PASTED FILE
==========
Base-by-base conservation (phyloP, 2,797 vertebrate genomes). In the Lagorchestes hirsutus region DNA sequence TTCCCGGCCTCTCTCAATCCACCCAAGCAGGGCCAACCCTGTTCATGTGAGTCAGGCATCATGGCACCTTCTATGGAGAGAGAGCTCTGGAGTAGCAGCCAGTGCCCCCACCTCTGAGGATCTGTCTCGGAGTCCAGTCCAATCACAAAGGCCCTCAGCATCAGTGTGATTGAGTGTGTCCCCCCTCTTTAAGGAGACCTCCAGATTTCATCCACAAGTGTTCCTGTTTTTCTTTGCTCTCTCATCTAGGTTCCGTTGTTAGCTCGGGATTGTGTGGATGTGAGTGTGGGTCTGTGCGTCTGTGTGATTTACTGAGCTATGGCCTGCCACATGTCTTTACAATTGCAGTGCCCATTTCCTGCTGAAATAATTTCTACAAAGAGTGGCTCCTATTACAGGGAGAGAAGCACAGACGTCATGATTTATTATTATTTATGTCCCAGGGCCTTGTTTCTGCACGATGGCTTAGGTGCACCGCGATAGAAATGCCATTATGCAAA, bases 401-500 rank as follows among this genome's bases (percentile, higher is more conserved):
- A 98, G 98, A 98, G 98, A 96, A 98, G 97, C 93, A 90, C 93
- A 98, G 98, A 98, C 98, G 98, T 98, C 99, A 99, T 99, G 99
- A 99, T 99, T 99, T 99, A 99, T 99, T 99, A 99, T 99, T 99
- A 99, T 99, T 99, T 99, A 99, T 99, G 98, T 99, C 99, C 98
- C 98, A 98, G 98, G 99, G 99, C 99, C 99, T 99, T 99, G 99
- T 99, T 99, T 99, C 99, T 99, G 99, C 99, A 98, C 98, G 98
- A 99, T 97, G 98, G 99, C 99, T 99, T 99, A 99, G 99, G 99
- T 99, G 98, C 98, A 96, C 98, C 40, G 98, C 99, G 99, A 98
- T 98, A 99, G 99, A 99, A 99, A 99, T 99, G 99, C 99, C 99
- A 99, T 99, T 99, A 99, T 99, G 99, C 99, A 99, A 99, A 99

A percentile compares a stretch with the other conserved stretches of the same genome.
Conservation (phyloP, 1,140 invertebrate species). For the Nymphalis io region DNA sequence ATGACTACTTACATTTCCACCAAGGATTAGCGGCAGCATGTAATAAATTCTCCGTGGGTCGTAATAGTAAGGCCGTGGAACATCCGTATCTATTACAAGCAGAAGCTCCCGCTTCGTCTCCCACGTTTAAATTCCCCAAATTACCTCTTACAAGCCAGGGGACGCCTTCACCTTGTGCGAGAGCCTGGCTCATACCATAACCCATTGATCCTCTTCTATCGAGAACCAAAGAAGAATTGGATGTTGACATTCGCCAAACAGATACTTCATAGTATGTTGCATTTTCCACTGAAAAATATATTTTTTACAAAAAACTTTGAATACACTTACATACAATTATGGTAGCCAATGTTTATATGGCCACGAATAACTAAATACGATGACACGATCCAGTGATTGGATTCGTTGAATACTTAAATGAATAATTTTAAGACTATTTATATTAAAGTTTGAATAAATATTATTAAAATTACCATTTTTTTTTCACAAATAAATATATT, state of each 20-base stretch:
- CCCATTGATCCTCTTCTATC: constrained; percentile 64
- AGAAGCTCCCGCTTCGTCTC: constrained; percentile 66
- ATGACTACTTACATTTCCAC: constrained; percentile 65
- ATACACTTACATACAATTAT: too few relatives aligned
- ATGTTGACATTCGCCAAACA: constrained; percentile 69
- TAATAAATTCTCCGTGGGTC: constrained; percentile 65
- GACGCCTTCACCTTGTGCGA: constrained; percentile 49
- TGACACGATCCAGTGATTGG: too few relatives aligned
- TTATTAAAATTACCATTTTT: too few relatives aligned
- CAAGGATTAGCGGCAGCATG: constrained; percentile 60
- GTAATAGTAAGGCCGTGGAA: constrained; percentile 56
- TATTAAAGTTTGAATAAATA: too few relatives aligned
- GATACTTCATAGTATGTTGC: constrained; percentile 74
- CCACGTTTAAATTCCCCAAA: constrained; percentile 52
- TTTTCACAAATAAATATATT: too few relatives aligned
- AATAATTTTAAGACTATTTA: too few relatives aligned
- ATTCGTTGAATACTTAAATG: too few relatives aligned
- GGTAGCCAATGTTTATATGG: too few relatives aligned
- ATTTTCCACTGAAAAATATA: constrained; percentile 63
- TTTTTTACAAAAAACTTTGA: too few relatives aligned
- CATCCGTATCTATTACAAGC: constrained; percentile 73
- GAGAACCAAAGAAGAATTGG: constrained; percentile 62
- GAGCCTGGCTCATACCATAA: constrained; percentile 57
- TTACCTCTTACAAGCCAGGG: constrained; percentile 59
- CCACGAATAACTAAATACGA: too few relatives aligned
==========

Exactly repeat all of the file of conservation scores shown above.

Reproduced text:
Base-by-base conservation (phyloP, 2,797 vertebrate genomes). In the Lagorchestes hirsutus region DNA sequence TTCCCGGCCTCTCTCAATCCACCCAAGCAGGGCCAACCCTGTTCATGTGAGTCAGGCATCATGGCACCTTCTATGGAGAGAGAGCTCTGGAGTAGCAGCCAGTGCCCCCACCTCTGAGGATCTGTCTCGGAGTCCAGTCCAATCACAAAGGCCCTCAGCATCAGTGTGATTGAGTGTGTCCCCCCTCTTTAAGGAGACCTCCAGATTTCATCCACAAGTGTTCCTGTTTTTCTTTGCTCTCTCATCTAGGTTCCGTTGTTAGCTCGGGATTGTGTGGATGTGAGTGTGGGTCTGTGCGTCTGTGTGATTTACTGAGCTATGGCCTGCCACATGTCTTTACAATTGCAGTGCCCATTTCCTGCTGAAATAATTTCTACAAAGAGTGGCTCCTATTACAGGGAGAGAAGCACAGACGTCATGATTTATTATTATTTATGTCCCAGGGCCTTGTTTCTGCACGATGGCTTAGGTGCACCGCGATAGAAATGCCATTATGCAAA, bases 401-500 rank as follows among this genome's bases (percentile, higher is more conserved):
- A 98, G 98, A 98, G 98, A 96, A 98, G 97, C 93, A 90, C 93
- A 98, G 98, A 98, C 98, G 98, T 98, C 99, A 99, T 99, G 99
- A 99, T 99, T 99, T 99, A 99, T 99, T 99, A 99, T 99, T 99
- A 99, T 99, T 99, T 99, A 99, T 99, G 98, T 99, C 99, C 98
- C 98, A 98, G 98, G 99, G 99, C 99, C 99, T 99, T 99, G 99
- T 99, T 99, T 99, C 99, T 99, G 99, C 99, A 98, C 98, G 98
- A 99, T 97, G 98, G 99, C 99, T 99, T 99, A 99, G 99, G 99
- T 99, G 98, C 98, A 96, C 98, C 40, G 98, C 99, G 99, A 98
- T 98, A 99, G 99, A 99, A 99, A 99, T 99, G 99, C 99, C 99
- A 99, T 99, T 99, A 99, T 99, G 99, C 99, A 99, A 99, A 99

A percentile compares a stretch with the other conserved stretches of the same genome.
Conservation (phyloP, 1,140 invertebrate species). For the Nymphalis io region DNA sequence ATGACTACTTACATTTCCACCAAGGATTAGCGGCAGCATGTAATAAATTCTCCGTGGGTCGTAATAGTAAGGCCGTGGAACATCCGTATCTATTACAAGCAGAAGCTCCCGCTTCGTCTCCCACGTTTAAATTCCCCAAATTACCTCTTACAAGCCAGGGGACGCCTTCACCTTGTGCGAGAGCCTGGCTCATACCATAACCCATTGATCCTCTTCTATCGAGAACCAAAGAAGAATTGGATGTTGACATTCGCCAAACAGATACTTCATAGTATGTTGCATTTTCCACTGAAAAATATATTTTTTACAAAAAACTTTGAATACACTTACATACAATTATGGTAGCCAATGTTTATATGGCCACGAATAACTAAATACGATGACACGATCCAGTGATTGGATTCGTTGAATACTTAAATGAATAATTTTAAGACTATTTATATTAAAGTTTGAATAAATATTATTAAAATTACCATTTTTTTTTCACAAATAAATATATT, state of each 20-base stretch:
- CCCATTGATCCTCTTCTATC: constrained; percentile 64
- AGAAGCTCCCGCTTCGTCTC: constrained; percentile 66
- ATGACTACTTACATTTCCAC: constrained; percentile 65
- ATACACTTACATACAATTAT: too few relatives aligned
- ATGTTGACATTCGCCAAACA: constrained; percentile 69
- TAATAAATTCTCCGTGGGTC: constrained; percentile 65
- GACGCCTTCACCTTGTGCGA: constrained; percentile 49
- TGACACGATCCAGTGATTGG: too few relatives aligned
- TTATTAAAATTACCATTTTT: too few relatives aligned
- CAAGGATTAGCGGCAGCATG: constrained; percentile 60
- GTAATAGTAAGGCCGTGGAA: constrained; percentile 56
- TATTAAAGTTTGAATAAATA: too few relatives aligned
- GATACTTCATAGTATGTTGC: constrained; percentile 74
- CCACGTTTAAATTCCCCAAA: constrained; percentile 52
- TTTTCACAAATAAATATATT: too few relatives aligned
- AATAATTTTAAGACTATTTA: too few relatives aligned
- ATTCGTTGAATACTTAAATG: too few relatives aligned
- GGTAGCCAATGTTTATATGG: too few relatives aligned
- ATTTTCCACTGAAAAATATA: constrained; percentile 63
- TTTTTTACAAAAAACTTTGA: too few relatives aligned
- CATCCGTATCTATTACAAGC: constrained; percentile 73
- GAGAACCAAAGAAGAATTGG: constrained; percentile 62
- GAGCCTGGCTCATACCATAA: constrained; percentile 57
- TTACCTCTTACAAGCCAGGG: constrained; percentile 59
- CCACGAATAACTAAATACGA: too few relatives aligned